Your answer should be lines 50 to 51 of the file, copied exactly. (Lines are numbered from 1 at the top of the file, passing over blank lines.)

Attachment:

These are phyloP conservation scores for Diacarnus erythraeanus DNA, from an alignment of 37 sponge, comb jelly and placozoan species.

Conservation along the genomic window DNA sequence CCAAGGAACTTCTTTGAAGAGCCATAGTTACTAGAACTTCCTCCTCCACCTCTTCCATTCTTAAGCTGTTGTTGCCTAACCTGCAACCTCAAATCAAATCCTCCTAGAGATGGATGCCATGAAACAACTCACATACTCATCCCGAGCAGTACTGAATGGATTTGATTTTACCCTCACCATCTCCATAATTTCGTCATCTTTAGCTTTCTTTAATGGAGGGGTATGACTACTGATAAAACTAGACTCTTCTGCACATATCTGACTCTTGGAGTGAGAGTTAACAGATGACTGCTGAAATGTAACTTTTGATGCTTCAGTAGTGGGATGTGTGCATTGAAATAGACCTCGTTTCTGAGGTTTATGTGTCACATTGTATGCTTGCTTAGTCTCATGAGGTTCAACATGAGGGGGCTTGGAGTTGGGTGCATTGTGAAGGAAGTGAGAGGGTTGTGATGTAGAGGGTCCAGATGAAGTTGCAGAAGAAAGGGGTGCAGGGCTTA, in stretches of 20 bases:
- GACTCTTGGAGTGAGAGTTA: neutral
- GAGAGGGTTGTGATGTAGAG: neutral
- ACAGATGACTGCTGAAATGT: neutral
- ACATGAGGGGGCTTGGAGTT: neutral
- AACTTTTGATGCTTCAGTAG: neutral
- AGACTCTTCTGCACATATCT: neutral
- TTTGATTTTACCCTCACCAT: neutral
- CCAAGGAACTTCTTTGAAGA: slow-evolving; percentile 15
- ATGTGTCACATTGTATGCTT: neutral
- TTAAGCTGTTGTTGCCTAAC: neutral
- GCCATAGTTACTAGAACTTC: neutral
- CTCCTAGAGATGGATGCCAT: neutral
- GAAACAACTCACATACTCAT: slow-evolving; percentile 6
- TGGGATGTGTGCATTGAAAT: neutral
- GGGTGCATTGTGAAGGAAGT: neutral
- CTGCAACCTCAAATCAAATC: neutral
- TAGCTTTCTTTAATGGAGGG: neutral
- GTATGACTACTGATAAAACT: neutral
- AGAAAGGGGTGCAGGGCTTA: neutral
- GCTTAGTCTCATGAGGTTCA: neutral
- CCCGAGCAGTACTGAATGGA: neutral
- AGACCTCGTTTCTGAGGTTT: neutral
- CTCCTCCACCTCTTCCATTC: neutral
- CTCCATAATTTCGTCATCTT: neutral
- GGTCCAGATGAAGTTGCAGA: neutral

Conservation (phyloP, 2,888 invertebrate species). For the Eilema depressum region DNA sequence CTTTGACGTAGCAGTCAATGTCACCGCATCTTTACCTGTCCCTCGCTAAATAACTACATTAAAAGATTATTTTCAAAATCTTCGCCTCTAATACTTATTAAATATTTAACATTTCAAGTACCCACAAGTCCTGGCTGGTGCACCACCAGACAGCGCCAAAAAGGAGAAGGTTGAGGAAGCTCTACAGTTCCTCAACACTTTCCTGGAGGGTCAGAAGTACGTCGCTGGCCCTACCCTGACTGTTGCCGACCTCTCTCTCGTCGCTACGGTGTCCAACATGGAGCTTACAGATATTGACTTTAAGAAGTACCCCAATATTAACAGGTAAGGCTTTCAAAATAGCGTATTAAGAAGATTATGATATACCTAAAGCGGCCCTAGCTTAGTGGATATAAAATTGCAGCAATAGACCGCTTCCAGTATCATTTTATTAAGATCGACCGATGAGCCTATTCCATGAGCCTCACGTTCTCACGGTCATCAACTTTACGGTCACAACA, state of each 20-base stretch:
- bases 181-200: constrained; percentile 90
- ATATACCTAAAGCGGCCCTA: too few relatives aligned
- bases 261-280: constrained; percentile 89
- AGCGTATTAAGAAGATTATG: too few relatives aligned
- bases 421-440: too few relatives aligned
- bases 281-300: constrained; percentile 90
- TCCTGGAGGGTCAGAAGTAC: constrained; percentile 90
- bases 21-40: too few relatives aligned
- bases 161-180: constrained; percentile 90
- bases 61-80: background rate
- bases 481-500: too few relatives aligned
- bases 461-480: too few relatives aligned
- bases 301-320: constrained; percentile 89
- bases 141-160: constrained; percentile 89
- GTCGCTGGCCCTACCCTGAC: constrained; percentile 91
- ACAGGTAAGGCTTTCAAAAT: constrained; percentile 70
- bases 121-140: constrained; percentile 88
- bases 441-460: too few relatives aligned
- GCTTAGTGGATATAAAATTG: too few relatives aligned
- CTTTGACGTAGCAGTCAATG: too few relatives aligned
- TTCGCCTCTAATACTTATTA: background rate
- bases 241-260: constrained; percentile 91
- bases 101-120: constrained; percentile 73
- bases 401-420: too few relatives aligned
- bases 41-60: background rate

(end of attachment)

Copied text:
- bases 241-260: constrained; percentile 91
- bases 101-120: constrained; percentile 73